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This Poem being writ in the manner of Spenser, the obso.

lete words, and a simplicity of diction in some of the lines, which borders on the ludicrous, were necessary to make the imitation more perfect. And the style of that admirable poet, as well as the measure in which be wrote, are, as it were, appropriated by custom to all allegorical Poems writ in our language ; just as in French, the style of Marot, who lived under Francis the First, has been used in tales, and familiar epistles, by the politest writers of the age of Louis the Fourteenth.

GLOSSARY.

ARCHIMAGEThechief, Faysfairies.

or greatest of magicians Gear or Geer-furniture, or enchanters.

equipage, dress. Apaid-paid.

Glaive-sword. (Fr.)
Appal-affright.

Glee-joy, pleasure.
Atween-between. Han-have.
Ay--always.

Hight -- named, called ; Bale- sorrow,

trouble, and sometimes it is misfortune.

used for is called, See Benempt-named.

Stanza vii. Blazon — painting, dis-Idless— Idleness. playing.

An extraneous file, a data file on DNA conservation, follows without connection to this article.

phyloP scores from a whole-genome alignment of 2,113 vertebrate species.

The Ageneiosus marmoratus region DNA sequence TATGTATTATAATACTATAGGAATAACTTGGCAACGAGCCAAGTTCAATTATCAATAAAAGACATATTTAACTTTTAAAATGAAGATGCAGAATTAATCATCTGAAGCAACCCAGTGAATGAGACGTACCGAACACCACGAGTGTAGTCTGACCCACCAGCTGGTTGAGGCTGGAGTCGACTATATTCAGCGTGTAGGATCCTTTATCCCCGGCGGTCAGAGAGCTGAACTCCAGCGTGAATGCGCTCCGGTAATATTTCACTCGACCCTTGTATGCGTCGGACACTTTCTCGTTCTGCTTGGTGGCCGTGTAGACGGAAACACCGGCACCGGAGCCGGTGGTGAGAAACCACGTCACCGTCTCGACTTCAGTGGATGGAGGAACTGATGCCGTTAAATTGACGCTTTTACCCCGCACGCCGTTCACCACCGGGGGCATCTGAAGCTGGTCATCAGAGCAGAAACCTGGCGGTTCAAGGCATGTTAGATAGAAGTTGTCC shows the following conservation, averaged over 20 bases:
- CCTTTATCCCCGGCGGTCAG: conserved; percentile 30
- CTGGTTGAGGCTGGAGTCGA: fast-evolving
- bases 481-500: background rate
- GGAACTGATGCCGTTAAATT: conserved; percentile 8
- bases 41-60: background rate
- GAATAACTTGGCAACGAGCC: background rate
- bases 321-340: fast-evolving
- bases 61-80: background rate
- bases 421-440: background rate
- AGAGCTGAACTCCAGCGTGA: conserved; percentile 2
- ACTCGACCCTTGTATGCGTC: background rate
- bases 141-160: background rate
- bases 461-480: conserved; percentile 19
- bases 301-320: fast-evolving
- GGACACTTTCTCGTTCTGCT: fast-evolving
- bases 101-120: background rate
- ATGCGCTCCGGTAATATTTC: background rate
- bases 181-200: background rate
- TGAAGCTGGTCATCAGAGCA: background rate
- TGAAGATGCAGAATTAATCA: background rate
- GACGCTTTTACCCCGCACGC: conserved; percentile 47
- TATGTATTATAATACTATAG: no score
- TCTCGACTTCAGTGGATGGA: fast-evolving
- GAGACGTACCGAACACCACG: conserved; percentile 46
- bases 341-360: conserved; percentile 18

Imp-Child, or offspring; Breme-cold, raw. from the Saxon impan, Carolto sing songs of to graft or plant. joy.

Kest-for cast. Caucus—the north-east Lad-for led. wind.

Lea-a piece of land, or Certes-certainly.

meadow. Dan—a word prefixed to Libbard-leopard.

Lig--to lie. Deftly-skilfully. Losel-aloose idle fellow. Depainted-painted. Loutingą bowing, bendDrowsy-head drowsy- ing.

Lithe-loose, lax. Eath-easy.

Mell---mingle. Eftsoons — immediately, Moe--more.

often, afterwards. Moil—to labour. Eke also.

Mote-might.

names.

ness.

Muchel or Mochel Ween-to think, be of much, great.

opinion. Nathlessncvertheless. Weet-to know; to weet, Ne-nor.

to wit. Needments necessaries. Whilom — ere-while, for. Noursling-a child that is merly. nursed.

Wight-man. Noyance-harm. Wis, for Wist-to know, Prankt-coloured, adorn- think, understand. ed, gayly.

Wonne

(a Noun)DwelPerdie (Fr. par Dieu) an ling. old oath.

Wroke-wreakt. Prick'd through the fo

rest-rode through the forest.

N. B. The letter Y is freSear-dry, burnt up. quently placed in the begin. Sheen-bright, shining.

ning of a word, by Spenser,

to lengthen it a syllable, and Sicker-surely.

en at the end of a word, for Soot-sweet, or sweetly.

the same reason, as with.

outen, casten, &c.
Sooth--true, or truth.
Stound-misfortune,pang
Sweltry-sultry, consum-Yborn-born.

ing with heat. Yblent, or blent-blend. Swink-to labour.

ed, mingled. Smackt-savoured. Yclad-clad. Thrallslave.

Ycleped-called, named. Transmew'd— tranform- Yfere—together.

Ymolten-melted. Vild-vile.

Yode, (preter tense of Unkempt-(Lat. incomp- yede) went.

tus) unadorned.

ed.

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